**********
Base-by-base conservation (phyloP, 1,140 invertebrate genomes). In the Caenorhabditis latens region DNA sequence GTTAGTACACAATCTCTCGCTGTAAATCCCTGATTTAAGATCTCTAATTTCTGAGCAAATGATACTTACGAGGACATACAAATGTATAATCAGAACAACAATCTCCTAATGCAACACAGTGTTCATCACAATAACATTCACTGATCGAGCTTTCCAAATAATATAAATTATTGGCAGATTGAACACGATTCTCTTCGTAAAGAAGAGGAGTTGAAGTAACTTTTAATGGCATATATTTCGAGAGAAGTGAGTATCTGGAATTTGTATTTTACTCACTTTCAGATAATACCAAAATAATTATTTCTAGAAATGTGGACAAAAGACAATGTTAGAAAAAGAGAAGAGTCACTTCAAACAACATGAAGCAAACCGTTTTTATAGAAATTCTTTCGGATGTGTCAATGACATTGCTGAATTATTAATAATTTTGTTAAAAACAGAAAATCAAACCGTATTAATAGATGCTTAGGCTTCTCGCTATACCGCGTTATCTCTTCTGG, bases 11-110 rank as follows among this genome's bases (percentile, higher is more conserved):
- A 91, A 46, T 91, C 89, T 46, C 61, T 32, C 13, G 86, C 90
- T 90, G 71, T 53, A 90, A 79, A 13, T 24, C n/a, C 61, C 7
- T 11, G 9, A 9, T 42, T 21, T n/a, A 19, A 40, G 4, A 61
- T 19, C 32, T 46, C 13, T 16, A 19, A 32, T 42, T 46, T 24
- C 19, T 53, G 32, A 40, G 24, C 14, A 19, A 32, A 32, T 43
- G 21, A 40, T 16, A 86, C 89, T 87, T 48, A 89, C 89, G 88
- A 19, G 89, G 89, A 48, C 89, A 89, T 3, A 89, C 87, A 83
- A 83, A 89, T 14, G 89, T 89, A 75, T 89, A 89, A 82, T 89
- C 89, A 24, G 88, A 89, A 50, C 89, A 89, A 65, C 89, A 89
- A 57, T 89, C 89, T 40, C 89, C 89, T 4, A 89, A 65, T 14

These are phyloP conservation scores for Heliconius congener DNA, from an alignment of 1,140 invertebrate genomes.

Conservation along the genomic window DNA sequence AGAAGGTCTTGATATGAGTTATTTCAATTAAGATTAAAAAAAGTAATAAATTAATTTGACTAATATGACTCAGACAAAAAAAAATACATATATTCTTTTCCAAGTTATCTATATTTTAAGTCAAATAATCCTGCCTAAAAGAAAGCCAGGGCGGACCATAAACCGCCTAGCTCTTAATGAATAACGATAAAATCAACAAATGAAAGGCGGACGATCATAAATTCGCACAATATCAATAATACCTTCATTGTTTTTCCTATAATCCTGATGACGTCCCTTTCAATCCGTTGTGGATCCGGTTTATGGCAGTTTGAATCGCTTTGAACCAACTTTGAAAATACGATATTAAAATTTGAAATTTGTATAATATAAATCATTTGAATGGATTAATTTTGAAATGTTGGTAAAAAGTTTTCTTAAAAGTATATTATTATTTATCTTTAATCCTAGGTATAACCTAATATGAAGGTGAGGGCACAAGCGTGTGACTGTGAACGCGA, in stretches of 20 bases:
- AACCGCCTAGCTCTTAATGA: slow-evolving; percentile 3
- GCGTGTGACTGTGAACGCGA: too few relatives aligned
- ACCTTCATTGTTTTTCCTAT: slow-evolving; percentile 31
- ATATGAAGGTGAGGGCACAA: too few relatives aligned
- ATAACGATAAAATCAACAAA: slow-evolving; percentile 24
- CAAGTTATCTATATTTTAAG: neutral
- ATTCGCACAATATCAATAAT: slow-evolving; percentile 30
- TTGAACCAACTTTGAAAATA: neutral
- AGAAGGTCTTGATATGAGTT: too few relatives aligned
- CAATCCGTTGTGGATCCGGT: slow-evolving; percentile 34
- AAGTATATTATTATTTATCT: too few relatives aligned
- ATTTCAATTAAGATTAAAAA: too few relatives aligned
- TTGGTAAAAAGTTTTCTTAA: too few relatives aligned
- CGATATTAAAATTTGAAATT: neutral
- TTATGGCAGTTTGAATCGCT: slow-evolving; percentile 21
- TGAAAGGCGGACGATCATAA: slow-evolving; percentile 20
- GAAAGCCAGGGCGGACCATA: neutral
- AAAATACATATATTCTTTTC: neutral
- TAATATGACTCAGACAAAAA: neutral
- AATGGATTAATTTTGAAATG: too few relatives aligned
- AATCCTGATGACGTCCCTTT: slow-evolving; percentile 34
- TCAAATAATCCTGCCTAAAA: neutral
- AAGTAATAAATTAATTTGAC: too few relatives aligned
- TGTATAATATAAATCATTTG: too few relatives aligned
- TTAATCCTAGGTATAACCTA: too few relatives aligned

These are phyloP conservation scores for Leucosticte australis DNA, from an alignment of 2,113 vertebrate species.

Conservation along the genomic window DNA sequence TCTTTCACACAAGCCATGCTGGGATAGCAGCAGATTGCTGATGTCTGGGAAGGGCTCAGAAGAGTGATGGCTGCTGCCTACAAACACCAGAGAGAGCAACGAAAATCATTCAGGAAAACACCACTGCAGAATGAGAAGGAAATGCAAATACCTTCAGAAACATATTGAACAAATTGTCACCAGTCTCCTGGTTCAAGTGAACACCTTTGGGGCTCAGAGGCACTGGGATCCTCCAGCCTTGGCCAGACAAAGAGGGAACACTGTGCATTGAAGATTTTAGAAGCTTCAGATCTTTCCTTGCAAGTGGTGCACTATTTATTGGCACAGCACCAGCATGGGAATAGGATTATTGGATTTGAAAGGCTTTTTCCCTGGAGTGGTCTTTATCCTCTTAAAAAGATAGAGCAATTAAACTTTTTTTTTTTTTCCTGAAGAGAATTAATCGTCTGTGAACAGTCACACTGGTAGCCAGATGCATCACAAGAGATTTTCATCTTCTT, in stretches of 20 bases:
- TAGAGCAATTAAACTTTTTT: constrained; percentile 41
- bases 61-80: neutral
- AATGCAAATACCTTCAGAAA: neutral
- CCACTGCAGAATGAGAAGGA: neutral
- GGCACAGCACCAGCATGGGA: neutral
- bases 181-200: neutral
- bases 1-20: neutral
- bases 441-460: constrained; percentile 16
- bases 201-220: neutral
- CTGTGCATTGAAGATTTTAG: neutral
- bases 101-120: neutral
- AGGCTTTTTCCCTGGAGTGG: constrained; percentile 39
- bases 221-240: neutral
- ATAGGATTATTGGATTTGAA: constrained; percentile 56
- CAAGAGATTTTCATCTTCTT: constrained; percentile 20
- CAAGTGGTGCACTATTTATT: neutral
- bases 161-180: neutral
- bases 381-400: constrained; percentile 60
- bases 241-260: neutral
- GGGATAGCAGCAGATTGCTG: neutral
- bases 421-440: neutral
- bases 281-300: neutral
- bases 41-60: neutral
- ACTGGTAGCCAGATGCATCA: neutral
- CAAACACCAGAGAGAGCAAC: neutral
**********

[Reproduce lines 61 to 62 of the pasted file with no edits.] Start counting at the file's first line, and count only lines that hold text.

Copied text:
- bases 421-440: neutral
- bases 281-300: neutral